What We Know - and Need to Learn - about Progress against Sex Discrimination in Higher Education
- Higher Education
Title IX, the U.S. civil rights law that prohibits sex discrimination in federally funded education programs, is one of the most significant steps toward gender equality in the last century. By requiring schools to provide equal opportunities regardless of sex, the law intervenes to ameliorate disparities at the institutional level. President Obama concisely summarizes Title IX’s importance: “From addressing inequality in math and science education to preventing sexual assault on campus to fairly funding athletic programs, Title IX ensures equality for our young people in every aspect of their education.”
Despite the law’s importance—as well as the fact that it has been on the books for over 40 years—we have insufficient information about patterns of alleged violations and ultimate dispositions. Existing research has tracked the changing scope of the law and its overall effects on higher education. For example, how have issues like peer harassment come to be defined as forms of discrimination subject to Title IX enforcement? And how has Title IX affected the U.S. educational system and student experiences – for example, by creating new athletic opportunities for women, fostering gender parity in science and math programs, and mandating that colleges and universities set up procedures for handling sexual harassment allegations?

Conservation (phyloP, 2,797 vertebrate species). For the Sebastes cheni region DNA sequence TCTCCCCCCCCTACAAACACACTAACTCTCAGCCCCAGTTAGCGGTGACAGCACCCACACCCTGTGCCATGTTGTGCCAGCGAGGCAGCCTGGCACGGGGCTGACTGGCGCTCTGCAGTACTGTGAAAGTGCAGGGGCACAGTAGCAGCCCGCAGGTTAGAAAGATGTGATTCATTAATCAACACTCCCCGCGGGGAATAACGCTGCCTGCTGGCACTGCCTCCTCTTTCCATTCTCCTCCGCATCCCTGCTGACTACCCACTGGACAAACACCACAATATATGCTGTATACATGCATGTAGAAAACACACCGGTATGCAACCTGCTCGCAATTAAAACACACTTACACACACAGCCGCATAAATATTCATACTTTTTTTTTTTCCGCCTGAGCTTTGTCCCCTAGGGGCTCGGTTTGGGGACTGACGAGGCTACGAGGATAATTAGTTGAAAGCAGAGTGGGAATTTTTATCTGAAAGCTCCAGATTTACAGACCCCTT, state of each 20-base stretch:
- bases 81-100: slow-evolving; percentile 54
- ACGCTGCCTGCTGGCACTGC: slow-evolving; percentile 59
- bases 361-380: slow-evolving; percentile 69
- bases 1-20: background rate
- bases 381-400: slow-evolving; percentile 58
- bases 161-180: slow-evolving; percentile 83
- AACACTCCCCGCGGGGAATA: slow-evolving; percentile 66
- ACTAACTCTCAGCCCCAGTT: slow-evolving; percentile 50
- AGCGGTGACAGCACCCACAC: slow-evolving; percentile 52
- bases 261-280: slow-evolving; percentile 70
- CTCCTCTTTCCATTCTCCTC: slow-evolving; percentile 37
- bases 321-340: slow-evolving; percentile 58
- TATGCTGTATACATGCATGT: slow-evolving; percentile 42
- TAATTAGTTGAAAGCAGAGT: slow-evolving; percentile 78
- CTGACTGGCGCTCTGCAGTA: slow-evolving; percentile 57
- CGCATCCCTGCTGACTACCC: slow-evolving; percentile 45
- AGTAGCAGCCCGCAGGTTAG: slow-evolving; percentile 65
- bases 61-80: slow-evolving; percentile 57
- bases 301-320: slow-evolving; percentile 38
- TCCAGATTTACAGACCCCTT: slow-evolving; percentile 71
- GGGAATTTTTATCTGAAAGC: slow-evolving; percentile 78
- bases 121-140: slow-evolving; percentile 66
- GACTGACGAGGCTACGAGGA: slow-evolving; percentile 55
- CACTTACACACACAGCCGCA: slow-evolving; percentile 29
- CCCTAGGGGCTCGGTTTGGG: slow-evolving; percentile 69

Existing Knowledge about Title IX Enforcement
What little we know about specific compliance – and non-compliance – with Title IX strictures comes not from scholarly researchers but from press reports and data collected by the Office of Civil Rights.
- Press reports include high-profile investigations such as Jon Krakauer’s 2015 book, Missoula, documenting the failure of local law enforcement and the University of Montana at Missoula to address egregious instances of campus rape. In addition, media outlets paid considerable attention in 2014 and 2015 to a mattress-wielding “performance art” protest mounted by former Columbia University undergraduate Emma Sulkowicz, who claimed that her allegation of sexual assault was mishandled. Such stories can be dramatic and attention-grabbing, but they can also mislead, as happened with a now-discredited 2014 Rolling Stone article about an alleged campus rape at the University of Virginia.
- Office of Civil Rights releases are more comprehensive but still limited. Periodically, the Office issues activity reports to the President, Congress, and the Secretary of Education that include the total number of discrimination complaints received. However, these reports offer varying data and appear at irregular intervals, sometimes annually and at other times every two or four years. Some reports give only multi-year totals for complaints filed under various statutes; a few provide counts of the issues cited in complaints, characterized in broad terms. For example, the most recent report from the Office of Civil Rights collapses complaints about 76 issues covered by Title IX into 13 categories. Data are rarely provided about the types of institutions involved, that is, elementary or secondary schools or college-level institutions. Tellingly, no data are provided about patterns in how cases are resolved, such as, for example, the percentage of complaints resolved through dismissal, administrative closure, or closure with change.